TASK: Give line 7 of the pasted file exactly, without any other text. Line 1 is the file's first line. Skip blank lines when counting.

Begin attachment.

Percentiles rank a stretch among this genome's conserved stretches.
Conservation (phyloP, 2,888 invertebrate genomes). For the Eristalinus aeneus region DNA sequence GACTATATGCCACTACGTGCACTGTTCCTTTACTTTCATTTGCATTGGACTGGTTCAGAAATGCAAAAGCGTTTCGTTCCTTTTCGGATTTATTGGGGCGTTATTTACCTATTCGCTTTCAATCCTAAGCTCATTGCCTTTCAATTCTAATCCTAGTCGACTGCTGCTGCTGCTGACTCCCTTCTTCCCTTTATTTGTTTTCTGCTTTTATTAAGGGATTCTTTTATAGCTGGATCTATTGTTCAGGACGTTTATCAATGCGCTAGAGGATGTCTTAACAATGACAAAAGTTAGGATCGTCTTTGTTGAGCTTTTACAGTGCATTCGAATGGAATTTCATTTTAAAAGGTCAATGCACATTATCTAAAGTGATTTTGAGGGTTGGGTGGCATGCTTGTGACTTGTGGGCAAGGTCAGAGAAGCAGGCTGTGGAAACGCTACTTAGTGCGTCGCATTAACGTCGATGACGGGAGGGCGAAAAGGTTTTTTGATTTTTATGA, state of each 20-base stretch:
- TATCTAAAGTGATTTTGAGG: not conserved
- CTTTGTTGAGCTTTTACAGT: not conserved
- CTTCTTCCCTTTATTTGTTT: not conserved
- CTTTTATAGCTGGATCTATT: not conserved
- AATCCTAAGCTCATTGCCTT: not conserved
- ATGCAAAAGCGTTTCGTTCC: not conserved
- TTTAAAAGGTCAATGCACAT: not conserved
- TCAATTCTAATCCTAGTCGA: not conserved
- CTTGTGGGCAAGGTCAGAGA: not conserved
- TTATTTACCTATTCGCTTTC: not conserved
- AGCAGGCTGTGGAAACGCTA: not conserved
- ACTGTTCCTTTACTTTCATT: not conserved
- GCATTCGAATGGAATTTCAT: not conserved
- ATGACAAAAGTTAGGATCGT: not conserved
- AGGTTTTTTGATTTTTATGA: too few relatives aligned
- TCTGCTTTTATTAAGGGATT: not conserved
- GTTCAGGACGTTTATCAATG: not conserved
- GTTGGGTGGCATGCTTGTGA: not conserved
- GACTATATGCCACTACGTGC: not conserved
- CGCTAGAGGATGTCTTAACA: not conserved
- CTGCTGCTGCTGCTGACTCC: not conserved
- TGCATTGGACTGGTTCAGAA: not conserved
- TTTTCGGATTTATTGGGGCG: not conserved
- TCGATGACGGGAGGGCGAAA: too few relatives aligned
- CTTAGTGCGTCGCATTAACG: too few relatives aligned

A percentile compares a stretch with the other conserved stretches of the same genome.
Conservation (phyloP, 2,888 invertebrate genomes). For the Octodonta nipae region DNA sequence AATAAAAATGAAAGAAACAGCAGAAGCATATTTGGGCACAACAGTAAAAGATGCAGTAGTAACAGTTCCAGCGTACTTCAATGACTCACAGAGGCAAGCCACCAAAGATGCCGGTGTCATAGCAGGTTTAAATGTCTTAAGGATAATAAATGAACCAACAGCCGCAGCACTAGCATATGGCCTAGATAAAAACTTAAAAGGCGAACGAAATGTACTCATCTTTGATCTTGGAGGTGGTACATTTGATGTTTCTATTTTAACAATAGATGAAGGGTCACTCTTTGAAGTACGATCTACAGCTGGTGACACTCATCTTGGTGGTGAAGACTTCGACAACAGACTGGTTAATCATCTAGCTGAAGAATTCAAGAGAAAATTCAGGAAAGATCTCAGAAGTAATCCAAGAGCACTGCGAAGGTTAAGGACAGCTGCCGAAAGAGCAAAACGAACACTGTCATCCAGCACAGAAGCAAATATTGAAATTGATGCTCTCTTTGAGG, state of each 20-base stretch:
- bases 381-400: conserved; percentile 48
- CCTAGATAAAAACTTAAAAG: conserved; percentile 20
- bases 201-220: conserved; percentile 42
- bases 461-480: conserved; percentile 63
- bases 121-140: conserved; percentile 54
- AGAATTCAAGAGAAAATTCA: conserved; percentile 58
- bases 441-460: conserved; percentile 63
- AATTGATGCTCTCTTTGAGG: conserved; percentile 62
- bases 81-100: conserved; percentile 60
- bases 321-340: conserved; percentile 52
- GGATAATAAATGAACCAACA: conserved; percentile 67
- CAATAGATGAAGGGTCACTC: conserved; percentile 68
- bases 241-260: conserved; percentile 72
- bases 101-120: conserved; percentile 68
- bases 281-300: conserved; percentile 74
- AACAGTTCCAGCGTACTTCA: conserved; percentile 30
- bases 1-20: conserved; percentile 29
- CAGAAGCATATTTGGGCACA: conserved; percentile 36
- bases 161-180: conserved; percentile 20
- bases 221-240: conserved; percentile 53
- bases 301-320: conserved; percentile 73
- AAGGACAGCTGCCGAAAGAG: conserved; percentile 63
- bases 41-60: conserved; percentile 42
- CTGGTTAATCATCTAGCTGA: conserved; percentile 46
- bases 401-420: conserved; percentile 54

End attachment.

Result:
- AATCCTAAGCTCATTGCCTT: not conserved